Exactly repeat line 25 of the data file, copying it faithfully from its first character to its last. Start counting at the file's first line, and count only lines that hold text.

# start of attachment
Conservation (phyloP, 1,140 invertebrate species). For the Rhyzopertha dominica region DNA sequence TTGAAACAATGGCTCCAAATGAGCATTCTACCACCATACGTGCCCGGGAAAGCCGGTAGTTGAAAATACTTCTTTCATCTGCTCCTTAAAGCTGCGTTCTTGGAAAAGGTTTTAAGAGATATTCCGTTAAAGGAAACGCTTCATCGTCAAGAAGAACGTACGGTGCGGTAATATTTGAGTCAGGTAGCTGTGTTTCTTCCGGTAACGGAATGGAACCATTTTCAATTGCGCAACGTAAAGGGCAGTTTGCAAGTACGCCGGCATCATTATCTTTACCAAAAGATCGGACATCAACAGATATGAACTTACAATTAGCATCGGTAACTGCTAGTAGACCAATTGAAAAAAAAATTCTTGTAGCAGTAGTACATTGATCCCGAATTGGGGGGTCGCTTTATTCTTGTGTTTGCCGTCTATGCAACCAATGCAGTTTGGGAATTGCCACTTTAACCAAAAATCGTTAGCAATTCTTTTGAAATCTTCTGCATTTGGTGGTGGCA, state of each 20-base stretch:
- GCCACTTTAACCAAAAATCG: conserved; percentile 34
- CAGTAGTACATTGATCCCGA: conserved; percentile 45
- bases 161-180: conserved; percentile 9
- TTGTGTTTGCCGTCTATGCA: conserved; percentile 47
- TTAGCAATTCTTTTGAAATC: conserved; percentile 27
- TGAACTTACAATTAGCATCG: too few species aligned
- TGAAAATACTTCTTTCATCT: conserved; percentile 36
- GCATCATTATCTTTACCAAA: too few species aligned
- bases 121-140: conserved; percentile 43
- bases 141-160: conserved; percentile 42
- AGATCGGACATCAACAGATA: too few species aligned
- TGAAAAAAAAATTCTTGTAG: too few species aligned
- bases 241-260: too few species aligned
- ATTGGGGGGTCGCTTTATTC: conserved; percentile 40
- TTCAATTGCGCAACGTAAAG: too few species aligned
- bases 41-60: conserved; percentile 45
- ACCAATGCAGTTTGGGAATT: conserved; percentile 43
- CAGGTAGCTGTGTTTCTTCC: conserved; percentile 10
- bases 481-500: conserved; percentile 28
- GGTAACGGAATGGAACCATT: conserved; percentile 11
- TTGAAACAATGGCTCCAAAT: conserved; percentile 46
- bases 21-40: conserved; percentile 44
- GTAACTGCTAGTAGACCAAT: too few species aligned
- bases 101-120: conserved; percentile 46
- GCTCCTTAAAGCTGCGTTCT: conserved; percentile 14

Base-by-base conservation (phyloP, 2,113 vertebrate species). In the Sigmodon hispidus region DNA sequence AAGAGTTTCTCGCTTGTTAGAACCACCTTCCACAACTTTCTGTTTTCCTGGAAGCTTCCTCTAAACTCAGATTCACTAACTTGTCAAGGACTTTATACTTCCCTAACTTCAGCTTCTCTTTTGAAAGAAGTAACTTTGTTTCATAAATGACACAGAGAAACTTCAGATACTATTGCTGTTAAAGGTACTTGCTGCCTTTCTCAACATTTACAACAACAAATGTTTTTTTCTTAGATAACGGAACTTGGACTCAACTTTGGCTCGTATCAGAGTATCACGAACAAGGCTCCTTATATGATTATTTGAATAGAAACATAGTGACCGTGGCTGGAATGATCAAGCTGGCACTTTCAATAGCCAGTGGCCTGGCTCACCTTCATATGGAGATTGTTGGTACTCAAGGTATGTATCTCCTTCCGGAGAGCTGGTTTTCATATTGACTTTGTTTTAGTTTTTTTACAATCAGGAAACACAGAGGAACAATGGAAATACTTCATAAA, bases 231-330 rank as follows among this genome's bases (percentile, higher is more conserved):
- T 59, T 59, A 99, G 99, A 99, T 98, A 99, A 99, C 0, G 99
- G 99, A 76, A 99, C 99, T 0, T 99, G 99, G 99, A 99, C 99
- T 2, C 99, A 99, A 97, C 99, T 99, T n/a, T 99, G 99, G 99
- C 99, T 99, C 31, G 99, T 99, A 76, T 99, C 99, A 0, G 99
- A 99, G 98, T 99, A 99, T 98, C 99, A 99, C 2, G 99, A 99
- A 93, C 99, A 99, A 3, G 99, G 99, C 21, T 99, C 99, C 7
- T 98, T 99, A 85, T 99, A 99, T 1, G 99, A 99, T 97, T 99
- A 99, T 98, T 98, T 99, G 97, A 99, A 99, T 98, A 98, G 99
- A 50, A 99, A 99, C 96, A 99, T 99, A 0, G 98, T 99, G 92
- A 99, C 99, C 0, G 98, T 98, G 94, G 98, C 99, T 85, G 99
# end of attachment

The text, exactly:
- bases 101-120: conserved; percentile 46